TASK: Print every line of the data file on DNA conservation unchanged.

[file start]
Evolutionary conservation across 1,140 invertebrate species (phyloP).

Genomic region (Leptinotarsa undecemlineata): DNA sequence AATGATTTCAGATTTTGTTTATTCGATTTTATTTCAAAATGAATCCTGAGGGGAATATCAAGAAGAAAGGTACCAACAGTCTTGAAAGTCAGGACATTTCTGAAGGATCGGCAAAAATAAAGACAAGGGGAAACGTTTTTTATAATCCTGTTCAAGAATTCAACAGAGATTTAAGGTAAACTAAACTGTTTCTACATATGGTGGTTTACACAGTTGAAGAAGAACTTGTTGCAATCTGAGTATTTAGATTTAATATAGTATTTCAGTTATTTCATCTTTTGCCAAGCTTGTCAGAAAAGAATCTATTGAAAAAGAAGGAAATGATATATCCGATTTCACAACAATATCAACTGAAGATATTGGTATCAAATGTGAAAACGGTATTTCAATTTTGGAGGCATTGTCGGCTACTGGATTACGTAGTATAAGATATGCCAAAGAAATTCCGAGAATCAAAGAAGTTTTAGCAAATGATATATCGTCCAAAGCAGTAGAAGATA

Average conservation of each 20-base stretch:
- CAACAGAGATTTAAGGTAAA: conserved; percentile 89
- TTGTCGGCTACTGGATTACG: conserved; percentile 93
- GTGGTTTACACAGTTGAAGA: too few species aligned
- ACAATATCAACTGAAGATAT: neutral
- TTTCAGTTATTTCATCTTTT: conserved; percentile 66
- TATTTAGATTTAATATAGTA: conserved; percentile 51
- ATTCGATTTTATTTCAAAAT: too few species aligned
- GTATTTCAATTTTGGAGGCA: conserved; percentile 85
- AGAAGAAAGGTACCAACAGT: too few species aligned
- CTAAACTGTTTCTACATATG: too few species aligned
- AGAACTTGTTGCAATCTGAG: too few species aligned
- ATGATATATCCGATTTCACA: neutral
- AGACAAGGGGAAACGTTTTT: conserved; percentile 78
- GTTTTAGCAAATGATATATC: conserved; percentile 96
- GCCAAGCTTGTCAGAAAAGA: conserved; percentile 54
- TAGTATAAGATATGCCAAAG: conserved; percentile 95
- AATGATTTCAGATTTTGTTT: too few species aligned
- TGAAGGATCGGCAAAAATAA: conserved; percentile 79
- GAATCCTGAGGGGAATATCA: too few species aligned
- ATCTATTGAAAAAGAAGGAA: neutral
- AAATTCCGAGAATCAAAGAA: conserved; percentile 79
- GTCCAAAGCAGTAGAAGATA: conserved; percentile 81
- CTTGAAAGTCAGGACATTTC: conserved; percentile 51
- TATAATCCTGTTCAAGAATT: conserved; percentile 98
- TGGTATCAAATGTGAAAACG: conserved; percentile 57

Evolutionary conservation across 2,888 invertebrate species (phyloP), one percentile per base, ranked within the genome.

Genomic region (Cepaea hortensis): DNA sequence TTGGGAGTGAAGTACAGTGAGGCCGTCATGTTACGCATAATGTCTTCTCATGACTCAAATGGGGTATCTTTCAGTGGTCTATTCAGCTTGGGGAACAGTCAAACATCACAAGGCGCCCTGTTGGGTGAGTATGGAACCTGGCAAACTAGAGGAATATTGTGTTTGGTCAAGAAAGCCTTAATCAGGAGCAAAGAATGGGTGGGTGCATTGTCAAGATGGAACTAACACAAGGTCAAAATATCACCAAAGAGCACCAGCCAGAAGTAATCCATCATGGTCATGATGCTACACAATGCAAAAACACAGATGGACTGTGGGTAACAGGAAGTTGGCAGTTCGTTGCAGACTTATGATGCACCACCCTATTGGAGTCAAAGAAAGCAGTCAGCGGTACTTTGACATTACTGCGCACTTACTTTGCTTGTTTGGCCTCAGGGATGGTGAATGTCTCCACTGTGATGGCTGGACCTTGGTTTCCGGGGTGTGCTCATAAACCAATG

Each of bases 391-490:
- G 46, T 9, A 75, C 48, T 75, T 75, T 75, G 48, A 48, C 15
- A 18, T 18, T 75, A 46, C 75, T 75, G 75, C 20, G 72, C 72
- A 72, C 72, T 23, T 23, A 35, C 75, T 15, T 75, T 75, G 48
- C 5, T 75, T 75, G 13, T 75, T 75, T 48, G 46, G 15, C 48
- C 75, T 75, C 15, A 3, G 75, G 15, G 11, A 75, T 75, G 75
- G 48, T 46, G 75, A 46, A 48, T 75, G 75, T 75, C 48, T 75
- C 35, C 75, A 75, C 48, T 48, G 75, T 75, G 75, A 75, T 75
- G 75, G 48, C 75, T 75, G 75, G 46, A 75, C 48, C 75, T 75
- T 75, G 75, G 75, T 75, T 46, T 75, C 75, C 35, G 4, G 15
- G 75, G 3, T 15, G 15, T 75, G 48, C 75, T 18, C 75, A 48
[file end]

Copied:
Evolutionary conservation across 1,140 invertebrate species (phyloP).

Genomic region (Leptinotarsa undecemlineata): DNA sequence AATGATTTCAGATTTTGTTTATTCGATTTTATTTCAAAATGAATCCTGAGGGGAATATCAAGAAGAAAGGTACCAACAGTCTTGAAAGTCAGGACATTTCTGAAGGATCGGCAAAAATAAAGACAAGGGGAAACGTTTTTTATAATCCTGTTCAAGAATTCAACAGAGATTTAAGGTAAACTAAACTGTTTCTACATATGGTGGTTTACACAGTTGAAGAAGAACTTGTTGCAATCTGAGTATTTAGATTTAATATAGTATTTCAGTTATTTCATCTTTTGCCAAGCTTGTCAGAAAAGAATCTATTGAAAAAGAAGGAAATGATATATCCGATTTCACAACAATATCAACTGAAGATATTGGTATCAAATGTGAAAACGGTATTTCAATTTTGGAGGCATTGTCGGCTACTGGATTACGTAGTATAAGATATGCCAAAGAAATTCCGAGAATCAAAGAAGTTTTAGCAAATGATATATCGTCCAAAGCAGTAGAAGATA

Average conservation of each 20-base stretch:
- CAACAGAGATTTAAGGTAAA: conserved; percentile 89
- TTGTCGGCTACTGGATTACG: conserved; percentile 93
- GTGGTTTACACAGTTGAAGA: too few species aligned
- ACAATATCAACTGAAGATAT: neutral
- TTTCAGTTATTTCATCTTTT: conserved; percentile 66
- TATTTAGATTTAATATAGTA: conserved; percentile 51
- ATTCGATTTTATTTCAAAAT: too few species aligned
- GTATTTCAATTTTGGAGGCA: conserved; percentile 85
- AGAAGAAAGGTACCAACAGT: too few species aligned
- CTAAACTGTTTCTACATATG: too few species aligned
- AGAACTTGTTGCAATCTGAG: too few species aligned
- ATGATATATCCGATTTCACA: neutral
- AGACAAGGGGAAACGTTTTT: conserved; percentile 78
- GTTTTAGCAAATGATATATC: conserved; percentile 96
- GCCAAGCTTGTCAGAAAAGA: conserved; percentile 54
- TAGTATAAGATATGCCAAAG: conserved; percentile 95
- AATGATTTCAGATTTTGTTT: too few species aligned
- TGAAGGATCGGCAAAAATAA: conserved; percentile 79
- GAATCCTGAGGGGAATATCA: too few species aligned
- ATCTATTGAAAAAGAAGGAA: neutral
- AAATTCCGAGAATCAAAGAA: conserved; percentile 79
- GTCCAAAGCAGTAGAAGATA: conserved; percentile 81
- CTTGAAAGTCAGGACATTTC: conserved; percentile 51
- TATAATCCTGTTCAAGAATT: conserved; percentile 98
- TGGTATCAAATGTGAAAACG: conserved; percentile 57

Evolutionary conservation across 2,888 invertebrate species (phyloP), one percentile per base, ranked within the genome.

Genomic region (Cepaea hortensis): DNA sequence TTGGGAGTGAAGTACAGTGAGGCCGTCATGTTACGCATAATGTCTTCTCATGACTCAAATGGGGTATCTTTCAGTGGTCTATTCAGCTTGGGGAACAGTCAAACATCACAAGGCGCCCTGTTGGGTGAGTATGGAACCTGGCAAACTAGAGGAATATTGTGTTTGGTCAAGAAAGCCTTAATCAGGAGCAAAGAATGGGTGGGTGCATTGTCAAGATGGAACTAACACAAGGTCAAAATATCACCAAAGAGCACCAGCCAGAAGTAATCCATCATGGTCATGATGCTACACAATGCAAAAACACAGATGGACTGTGGGTAACAGGAAGTTGGCAGTTCGTTGCAGACTTATGATGCACCACCCTATTGGAGTCAAAGAAAGCAGTCAGCGGTACTTTGACATTACTGCGCACTTACTTTGCTTGTTTGGCCTCAGGGATGGTGAATGTCTCCACTGTGATGGCTGGACCTTGGTTTCCGGGGTGTGCTCATAAACCAATG

Each of bases 391-490:
- G 46, T 9, A 75, C 48, T 75, T 75, T 75, G 48, A 48, C 15
- A 18, T 18, T 75, A 46, C 75, T 75, G 75, C 20, G 72, C 72
- A 72, C 72, T 23, T 23, A 35, C 75, T 15, T 75, T 75, G 48
- C 5, T 75, T 75, G 13, T 75, T 75, T 48, G 46, G 15, C 48
- C 75, T 75, C 15, A 3, G 75, G 15, G 11, A 75, T 75, G 75
- G 48, T 46, G 75, A 46, A 48, T 75, G 75, T 75, C 48, T 75
- C 35, C 75, A 75, C 48, T 48, G 75, T 75, G 75, A 75, T 75
- G 75, G 48, C 75, T 75, G 75, G 46, A 75, C 48, C 75, T 75
- T 75, G 75, G 75, T 75, T 46, T 75, C 75, C 35, G 4, G 15
- G 75, G 3, T 15, G 15, T 75, G 48, C 75, T 18, C 75, A 48